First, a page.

I hope that someone can help on here and show a light from darkness of SOA strongly typed data contract bubble that is approached in WCF Service Factory.
My issues is simple, I have physical data model that is fixed in high level. However, specific parts of a physical model may change regularly depends on the implementation.
For example, Customer object has always an address subset; US address subset attributes are very different than European address attributes. Even some of the European address attributes may vary in high degree depends on the European country or the application
Is this meaning that I should implement several data contracts that covers all possible combinations of the address subsets in WCF Service Factory? If so this would lead into the strongly typed data contract maintenance hell.
In order to avoid this, it would be much more robust to define a single xml node field that contains an address subset attributes in customer object.
However, as xml field is not supported in the WCF Service Factory this raises a question how this above issue should be approached in the WCF service factory?
Ps. I agree that SOA is a great normalization from data/process design soup. SOA fits perfectly on data object contracts that possibly follow static or small object variations. However, SOA does not necessarily fit well when an application objects may have
tens or hundreds of different variations as outline above.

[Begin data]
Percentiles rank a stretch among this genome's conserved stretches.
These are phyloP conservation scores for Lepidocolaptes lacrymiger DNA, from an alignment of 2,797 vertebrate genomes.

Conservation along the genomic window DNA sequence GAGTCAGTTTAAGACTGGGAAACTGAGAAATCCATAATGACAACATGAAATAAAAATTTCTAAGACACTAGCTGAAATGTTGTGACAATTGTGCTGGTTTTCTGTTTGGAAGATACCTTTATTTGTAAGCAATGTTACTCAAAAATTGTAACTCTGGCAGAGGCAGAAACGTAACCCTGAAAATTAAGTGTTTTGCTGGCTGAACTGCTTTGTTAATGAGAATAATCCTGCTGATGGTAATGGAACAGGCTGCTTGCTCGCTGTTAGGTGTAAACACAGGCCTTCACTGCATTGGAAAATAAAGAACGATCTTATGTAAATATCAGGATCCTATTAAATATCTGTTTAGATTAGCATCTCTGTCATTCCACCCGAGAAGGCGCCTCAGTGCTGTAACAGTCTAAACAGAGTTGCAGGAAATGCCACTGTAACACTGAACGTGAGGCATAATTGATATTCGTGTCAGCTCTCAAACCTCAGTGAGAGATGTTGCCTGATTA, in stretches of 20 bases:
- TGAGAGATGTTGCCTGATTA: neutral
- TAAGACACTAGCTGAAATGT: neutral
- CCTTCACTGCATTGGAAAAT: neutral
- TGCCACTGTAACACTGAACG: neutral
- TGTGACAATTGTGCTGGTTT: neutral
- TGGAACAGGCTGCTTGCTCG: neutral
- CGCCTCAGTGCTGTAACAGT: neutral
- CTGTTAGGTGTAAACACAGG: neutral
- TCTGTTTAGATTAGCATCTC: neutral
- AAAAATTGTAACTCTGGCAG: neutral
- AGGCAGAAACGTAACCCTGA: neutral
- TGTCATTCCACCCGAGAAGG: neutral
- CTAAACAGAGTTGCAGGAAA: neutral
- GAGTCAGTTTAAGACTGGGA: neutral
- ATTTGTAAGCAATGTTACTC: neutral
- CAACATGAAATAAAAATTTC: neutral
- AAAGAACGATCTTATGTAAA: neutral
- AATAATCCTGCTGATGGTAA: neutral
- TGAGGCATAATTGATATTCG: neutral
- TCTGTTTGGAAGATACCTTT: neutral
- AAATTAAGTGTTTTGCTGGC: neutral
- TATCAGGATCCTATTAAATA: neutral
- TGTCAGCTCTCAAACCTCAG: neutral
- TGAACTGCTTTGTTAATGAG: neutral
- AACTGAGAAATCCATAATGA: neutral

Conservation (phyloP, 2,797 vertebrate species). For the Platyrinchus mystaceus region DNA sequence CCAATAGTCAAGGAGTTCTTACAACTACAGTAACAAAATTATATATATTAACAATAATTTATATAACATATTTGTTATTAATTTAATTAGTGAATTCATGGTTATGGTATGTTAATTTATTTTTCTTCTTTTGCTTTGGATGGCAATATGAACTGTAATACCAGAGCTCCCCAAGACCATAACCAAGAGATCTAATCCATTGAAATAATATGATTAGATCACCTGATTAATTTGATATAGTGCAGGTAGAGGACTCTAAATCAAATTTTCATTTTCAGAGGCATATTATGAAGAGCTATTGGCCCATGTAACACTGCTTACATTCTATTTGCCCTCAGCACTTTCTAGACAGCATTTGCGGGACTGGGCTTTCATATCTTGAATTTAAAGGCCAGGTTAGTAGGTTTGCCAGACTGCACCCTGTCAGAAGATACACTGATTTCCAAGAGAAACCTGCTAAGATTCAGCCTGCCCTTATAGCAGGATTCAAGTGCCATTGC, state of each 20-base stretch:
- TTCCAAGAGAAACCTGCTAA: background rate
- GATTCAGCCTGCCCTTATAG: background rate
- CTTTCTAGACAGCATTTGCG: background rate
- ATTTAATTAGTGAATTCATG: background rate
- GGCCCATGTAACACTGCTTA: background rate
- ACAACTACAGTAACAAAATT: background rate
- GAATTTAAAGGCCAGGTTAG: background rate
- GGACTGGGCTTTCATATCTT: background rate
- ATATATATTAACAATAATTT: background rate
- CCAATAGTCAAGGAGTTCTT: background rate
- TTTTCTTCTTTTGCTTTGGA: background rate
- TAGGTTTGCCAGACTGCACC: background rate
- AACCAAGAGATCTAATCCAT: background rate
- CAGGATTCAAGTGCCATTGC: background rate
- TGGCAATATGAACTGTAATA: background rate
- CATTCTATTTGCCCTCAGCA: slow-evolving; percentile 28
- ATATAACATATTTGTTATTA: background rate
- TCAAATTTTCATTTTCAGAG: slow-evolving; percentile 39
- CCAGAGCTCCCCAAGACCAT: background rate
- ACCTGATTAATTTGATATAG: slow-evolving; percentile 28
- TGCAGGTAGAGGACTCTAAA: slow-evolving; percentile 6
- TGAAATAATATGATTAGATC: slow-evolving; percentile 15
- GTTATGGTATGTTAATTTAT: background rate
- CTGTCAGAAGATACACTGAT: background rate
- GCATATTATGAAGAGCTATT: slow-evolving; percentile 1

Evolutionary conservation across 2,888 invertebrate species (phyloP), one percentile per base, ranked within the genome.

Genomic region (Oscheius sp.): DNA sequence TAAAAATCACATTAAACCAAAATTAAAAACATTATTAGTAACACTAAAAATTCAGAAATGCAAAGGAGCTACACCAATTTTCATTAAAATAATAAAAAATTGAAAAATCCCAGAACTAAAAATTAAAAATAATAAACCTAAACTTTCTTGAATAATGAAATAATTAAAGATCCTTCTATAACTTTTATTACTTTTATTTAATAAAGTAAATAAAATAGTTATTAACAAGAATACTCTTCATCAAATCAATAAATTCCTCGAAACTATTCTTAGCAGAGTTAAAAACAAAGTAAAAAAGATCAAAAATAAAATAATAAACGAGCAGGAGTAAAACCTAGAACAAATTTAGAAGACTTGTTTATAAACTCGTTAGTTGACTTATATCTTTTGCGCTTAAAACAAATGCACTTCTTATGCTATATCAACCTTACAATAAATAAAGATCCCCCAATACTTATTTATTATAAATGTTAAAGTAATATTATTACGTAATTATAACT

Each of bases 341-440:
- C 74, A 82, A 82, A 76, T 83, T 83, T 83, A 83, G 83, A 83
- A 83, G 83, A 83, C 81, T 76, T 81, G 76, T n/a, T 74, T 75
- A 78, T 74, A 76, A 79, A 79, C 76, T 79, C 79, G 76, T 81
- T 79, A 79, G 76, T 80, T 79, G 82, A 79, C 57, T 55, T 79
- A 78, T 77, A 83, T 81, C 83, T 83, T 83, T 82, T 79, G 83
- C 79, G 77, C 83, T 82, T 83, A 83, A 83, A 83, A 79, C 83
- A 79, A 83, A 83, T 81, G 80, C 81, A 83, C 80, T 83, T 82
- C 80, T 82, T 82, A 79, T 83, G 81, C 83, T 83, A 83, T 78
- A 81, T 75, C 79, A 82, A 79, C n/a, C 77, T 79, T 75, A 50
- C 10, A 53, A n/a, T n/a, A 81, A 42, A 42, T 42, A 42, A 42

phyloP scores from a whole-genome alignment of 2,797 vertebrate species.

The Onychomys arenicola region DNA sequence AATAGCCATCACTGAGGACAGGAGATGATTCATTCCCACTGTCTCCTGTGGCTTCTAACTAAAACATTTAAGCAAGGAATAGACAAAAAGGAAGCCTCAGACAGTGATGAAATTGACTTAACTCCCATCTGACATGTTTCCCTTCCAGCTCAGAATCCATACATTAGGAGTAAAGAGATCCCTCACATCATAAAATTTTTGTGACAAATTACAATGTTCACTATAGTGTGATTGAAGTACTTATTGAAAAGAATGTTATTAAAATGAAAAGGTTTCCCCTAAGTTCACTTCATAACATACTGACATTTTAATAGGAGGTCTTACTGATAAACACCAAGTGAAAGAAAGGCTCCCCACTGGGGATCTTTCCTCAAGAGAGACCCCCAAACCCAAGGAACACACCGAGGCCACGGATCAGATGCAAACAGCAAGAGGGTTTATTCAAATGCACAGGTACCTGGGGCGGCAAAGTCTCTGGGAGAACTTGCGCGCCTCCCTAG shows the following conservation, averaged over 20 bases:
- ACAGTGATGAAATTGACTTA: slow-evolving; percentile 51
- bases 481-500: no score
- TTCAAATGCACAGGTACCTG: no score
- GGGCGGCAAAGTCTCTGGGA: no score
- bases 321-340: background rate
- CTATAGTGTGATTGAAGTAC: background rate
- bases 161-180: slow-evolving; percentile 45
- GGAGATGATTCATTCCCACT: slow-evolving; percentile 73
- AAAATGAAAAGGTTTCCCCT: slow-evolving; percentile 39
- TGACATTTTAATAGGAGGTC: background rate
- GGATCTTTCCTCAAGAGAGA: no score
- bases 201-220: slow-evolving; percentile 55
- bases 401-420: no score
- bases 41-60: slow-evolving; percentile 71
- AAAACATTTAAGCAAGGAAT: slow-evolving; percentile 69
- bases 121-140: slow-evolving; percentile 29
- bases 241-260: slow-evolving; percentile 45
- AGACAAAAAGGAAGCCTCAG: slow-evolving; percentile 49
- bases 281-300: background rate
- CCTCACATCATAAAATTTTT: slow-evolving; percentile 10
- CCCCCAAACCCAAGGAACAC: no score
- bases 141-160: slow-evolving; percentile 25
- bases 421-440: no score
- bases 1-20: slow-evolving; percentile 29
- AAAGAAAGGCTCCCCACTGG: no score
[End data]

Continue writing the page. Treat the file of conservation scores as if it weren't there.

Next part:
Jan 21, 2007 at 9:54 PM
I think I understand, but before I provide my thoughts, I'll restate what I understand to be the question ... just to make sure I'm not off in left field.
DataContracts are great for defining reusable types sent to and from services, but how should it be represented if inside that reusable type, there is a high degree of variability? For example, Customer is a type reused across services and operations within
a single service, but the Address type it contains can be represented a number of different ways depending on the operation or service. In other words, the Address might be in the US, Europe, Asia, etc, which would cause it to have completely different fields.
Given this requirement, how should the service's contracts be defined?
If that is a reasonable restatement of the problem, then the rest of this response might shed a little light ... only about a candle's worth :)
Clearly there is complexity involved with addressing this requirement. The question you have to answer is, "where do you want this complexity?" You mentioned one option (A) which is to define all of the possible Address types and use them appropriately. This
could add a maintenance complexity because of the number of similar types, but it would make the contracts very explicit from a consumption standpoint. Another option (B) would be to define the uber Address type that includes everything any Address in the
world would have.
With this option, the challenge is two-fold: (1) you must provide enough clarity about the type so it will be used correctly and (2) some (de)serialization logic will have to be in place to interpret what should be sent/received by the service implementation.